But at least it's sunny. That's the only salvation when it's this cold, the kind of cold that freezes your nose and hurts to breathe. It makes people hunch their shoulders and try to curl in on themselves even when they're indoors. The sun's out there shining, tempting people to come out to bathe in the warming rays, and you open the door and it's like hitting a brick wall of cold and the rays are not warm, they're just bright. It's supposed to be in the mid-30s early next week too. What's up with that?!? It's February, people, make up your mind. I have a black wool pullover that's really too big for me but it's warm. I wore it to work yesterday and I'm wearing it again today. I don't care how dorky I look, I'll be warm, and I'm considering casting on another pair of mitts just because my hands are cold right now. I think I will, you can never have too many pairs of wool mitts, and these I'll make more colorful because I'm a colorful person, aren't I?
February 8--Clara Louise Roscoe, Crazy Quilt. Sophie loved to cuddle up in her Nana's big bed under the silk quilt and listen to a story. It was easy to get Nana to climb the stairs with her after lunch. They would kick off their shoes. Sophie slid out of her jeans and play-stained tee shirt while Nana took off her house dress. Then Sophie in her underpants and undershirt and Nana in her slip would slide under the quilt, pile the plump pillows behind their backs, and settle down in the bed to rest. That's what Nana called it, resting. She kept the story they were reading on her bedside table so they could pick up where they left off the day before. Sophie got lost in the story while her fingers stroked the silk of the crazy quilt and traced the embroidered places. Rainy days were the best. Nana either read longer or she'd let the book fall onto her lap while she told Sophie about the way it had been in the house when she was a girl. Sometimes Nana cried but Sophie pretended not to notice, too busy moving her fingers over the soft quilt blocks.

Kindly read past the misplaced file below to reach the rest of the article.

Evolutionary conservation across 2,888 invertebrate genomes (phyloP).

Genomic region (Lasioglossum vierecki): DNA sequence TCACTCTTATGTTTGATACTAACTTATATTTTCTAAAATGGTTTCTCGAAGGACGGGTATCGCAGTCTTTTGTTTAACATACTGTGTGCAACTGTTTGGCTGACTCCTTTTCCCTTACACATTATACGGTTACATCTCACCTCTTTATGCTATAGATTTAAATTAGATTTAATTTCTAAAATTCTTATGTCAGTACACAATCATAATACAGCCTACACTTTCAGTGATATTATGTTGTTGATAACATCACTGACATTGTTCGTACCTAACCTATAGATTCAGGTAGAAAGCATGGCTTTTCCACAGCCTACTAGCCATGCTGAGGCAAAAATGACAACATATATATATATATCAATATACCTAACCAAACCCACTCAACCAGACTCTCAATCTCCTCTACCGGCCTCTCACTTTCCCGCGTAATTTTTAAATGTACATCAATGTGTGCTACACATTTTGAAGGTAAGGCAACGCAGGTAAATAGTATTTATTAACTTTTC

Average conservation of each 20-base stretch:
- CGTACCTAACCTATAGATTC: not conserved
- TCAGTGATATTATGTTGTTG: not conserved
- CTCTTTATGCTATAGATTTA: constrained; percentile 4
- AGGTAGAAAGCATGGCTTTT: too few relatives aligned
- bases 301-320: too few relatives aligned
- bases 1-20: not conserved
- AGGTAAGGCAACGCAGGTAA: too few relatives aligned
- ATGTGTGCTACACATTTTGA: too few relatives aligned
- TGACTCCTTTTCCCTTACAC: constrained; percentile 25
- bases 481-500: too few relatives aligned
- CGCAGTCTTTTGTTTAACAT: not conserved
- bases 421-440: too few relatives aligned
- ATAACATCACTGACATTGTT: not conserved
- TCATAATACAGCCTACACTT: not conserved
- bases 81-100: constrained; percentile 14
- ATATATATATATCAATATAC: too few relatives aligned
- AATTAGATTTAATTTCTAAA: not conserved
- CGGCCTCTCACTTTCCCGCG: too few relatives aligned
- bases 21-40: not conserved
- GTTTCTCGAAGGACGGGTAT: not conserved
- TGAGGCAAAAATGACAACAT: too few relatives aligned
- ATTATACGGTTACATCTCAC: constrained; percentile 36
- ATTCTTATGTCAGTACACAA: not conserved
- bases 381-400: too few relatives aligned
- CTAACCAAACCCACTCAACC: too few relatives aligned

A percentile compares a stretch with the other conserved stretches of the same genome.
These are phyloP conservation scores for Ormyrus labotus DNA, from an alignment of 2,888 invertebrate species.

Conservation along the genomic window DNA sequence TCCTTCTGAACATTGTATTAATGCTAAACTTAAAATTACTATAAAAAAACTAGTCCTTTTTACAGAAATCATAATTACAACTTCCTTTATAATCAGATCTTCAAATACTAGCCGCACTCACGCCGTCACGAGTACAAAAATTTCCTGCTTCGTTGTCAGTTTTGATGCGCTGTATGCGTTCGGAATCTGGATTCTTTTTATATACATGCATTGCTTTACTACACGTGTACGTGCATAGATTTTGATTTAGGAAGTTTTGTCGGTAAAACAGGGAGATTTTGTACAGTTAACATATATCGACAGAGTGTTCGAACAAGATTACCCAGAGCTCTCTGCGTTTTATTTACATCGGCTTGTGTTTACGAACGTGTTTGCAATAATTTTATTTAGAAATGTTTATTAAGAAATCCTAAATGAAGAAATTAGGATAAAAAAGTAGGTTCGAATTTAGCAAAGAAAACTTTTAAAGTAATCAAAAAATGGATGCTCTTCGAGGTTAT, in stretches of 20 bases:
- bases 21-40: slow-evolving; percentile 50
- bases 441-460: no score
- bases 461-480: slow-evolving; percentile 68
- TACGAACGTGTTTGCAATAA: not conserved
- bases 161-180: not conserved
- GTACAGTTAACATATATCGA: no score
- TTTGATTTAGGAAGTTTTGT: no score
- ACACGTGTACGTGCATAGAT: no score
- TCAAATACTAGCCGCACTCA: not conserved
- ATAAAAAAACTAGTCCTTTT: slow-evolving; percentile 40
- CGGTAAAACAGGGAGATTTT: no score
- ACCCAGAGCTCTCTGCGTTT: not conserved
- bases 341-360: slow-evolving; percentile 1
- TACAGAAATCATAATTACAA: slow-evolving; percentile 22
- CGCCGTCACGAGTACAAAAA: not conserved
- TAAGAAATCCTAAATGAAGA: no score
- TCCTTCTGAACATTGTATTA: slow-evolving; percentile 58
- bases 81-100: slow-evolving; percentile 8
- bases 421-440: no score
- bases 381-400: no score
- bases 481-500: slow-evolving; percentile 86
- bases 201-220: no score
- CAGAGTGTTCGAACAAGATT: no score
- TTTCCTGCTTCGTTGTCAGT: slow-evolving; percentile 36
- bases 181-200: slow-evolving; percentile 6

Oh, that was nice. I could just feel the closeness and hear the comforting rhythm of the woman's voice reading a story to her granddaughter. Stay warm today. You too, Roi, out there in California-land.